Bruins, Capitals Trying to Keep Game 7 Routine as Normal as Possible Despite Stakes Involved

Bruins, Capitals Trying to Keep Game 7 Routine as Normal as Possible Despite Stakes InvolvedBOSTON –- With their seventh Game 7 in the last five years, this kind of climactic showdown has become almost commonplace for the Bruins.

Maybe that helps explain why the Bruins are doing their best to make the hours leading up to Wednesday's Game 7 with Washington as similar to every other game day as possible.

"Everything's the same," Bruins defenseman Greg Zanon said after the club's morning skate. "I look at it as just another game, just a little bit more riding on the line. So I take it the same way, eat the same food, take the same nap and get to the rink and prepare."

Zanon is playing in his first Game 7 in the NHL, but he does have plenty of experience in seventh games in the American Hockey League.

"A little bit of both [excitement and nervousness]," Zanon said. "I think it's more of an excited nervous to be in this situation. I've played in a bunch of Game 7s in the minors, so it's not completely new. It's just an excited feeling. You want to get the game going, get it started to see what's going to happen.

"My first year when I won the Calder Cup, we played Game 7 in the first series," Zanon added of his title run with Milwaukee in 2004. "It was a nail-biter. I think we won in OT. After that we basically ended up spanking everybody else, so that kind of getting our feet wet, getting in there and then getting comfortable."

Zanon came to Boston in a deal with Minnesota at the trade deadline and is playing in his first playoff series since 2008, but most of his new teammates have even fresher memories of Game 7s after the Bruins won three of them last year en route to the Cup.

That experience has helped them keep things in perspective as they attempt to maintain their usual routine despite the stakes involved in Wednesday's game.

"Same thing I've done for the last 600 or 700-plus games that I've played," Bruins center Chris Kelly said when asked what he planned to do on Wednesday before the game. "The exact same thing –- skate, eat, nap, come back."

"Same as it was the day before," Kelly added of how he felt Wednesday morning. "Obviously, you can't get too high or too low in these situations. I think being through these types of games in hockey throughout our lives is a good thing. I woke up ready to come to the rink and skate this morning and do all the fun things that I do every other day when I come in the rink."

The sentiment was similar in the Washington locker room, where the Capitals haven't had as much success in Game 7s. They've lost their last two in 2009 and 2010 and are just 2-7 overall in franchise history in seventh games. They've won three of six games in this series, though, so they'll try to approach Game 7 in the same manner.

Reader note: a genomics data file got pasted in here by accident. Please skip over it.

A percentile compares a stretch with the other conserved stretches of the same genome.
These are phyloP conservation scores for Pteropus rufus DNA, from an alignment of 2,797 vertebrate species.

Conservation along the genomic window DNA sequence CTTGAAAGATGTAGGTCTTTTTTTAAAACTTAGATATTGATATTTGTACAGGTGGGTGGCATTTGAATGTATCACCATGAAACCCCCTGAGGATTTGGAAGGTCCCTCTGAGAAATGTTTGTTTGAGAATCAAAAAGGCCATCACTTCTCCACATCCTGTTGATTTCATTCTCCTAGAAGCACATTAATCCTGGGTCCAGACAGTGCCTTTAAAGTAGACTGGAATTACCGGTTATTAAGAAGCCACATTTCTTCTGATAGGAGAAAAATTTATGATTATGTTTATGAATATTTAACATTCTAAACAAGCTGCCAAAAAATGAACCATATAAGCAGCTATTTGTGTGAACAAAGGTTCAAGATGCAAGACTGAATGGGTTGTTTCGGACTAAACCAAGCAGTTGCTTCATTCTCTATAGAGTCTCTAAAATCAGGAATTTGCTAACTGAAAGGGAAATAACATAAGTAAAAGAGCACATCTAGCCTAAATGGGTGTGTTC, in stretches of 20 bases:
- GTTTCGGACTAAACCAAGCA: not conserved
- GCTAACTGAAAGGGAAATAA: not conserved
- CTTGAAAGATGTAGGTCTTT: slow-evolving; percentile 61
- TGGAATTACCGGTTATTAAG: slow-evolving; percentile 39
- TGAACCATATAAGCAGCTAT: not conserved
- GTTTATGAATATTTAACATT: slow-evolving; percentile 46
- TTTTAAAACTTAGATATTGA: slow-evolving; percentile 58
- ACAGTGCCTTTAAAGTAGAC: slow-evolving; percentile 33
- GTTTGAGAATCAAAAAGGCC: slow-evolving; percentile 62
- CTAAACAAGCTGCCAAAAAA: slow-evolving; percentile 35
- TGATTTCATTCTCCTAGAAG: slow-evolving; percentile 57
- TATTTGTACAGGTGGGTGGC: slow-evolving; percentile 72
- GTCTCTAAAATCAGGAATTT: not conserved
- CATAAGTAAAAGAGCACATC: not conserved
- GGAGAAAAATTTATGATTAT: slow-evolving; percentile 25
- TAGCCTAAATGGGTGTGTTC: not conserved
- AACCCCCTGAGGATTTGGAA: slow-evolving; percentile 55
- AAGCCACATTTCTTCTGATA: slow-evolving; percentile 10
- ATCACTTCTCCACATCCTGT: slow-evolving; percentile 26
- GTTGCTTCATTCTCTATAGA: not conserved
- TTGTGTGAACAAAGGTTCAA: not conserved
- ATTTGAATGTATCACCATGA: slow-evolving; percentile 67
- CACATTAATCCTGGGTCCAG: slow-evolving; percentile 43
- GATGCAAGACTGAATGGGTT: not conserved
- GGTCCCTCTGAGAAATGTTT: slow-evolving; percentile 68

"You keep your same routine," Washington forward Jason Chimera said. "You've been playing for a lot of years, you can't change much. You've got to do what comes natural to you. I know it's a big game, but you have approach it the same way, try to relax. You can't let your heart get racing too much out there or else you'll make mistakes. There's got to be a sense of calmness about you. You've got to take your day the same as always."

Chimera has played in just one NHL Game 7, but as the father of two young children, he has other experiences that reinforce the value of maintaining a routine.

"You treat it the same as usual," Chimera said. "Our bodies are so [used to] routine now with what we do, so I think it's just used to doing the same thing. It's like your kids, if your kids get off routine you're all out of whack, so you keep the same routine. We're a bunch of kids playing a game, so you have to keep routine."

Still, like kids on Christmas morning, even veteran NHLers can't escape the excitement of a Game 7 altogether.

"This is a great opportunity," Kelly said. "I think that's how you should look at it. This is an opportunity that a lot of people don't get a chance to take advantage of or be part of. I never had the opportunity to play in a Game 7 until I got here last year and that was one of those things that I remember thinking going against Montreal. For one, I got to play the Montreal Canadians in the playoffs, which was something that was pretty neat, and then I got to play a Game 7. I didn't think I'd get to play three of them, but this is just a great opportunity."

A great opportunity, but also a familiar one. With their fifth Game 7 in their last six playoff series, playing seventh games is actually becoming rather routine for the Bruins.

Have a question for Douglas Flynn? Send it to him via Twitter at @douglasflynn or send it here. He will pick a few questions to answer every week for his mailbag.

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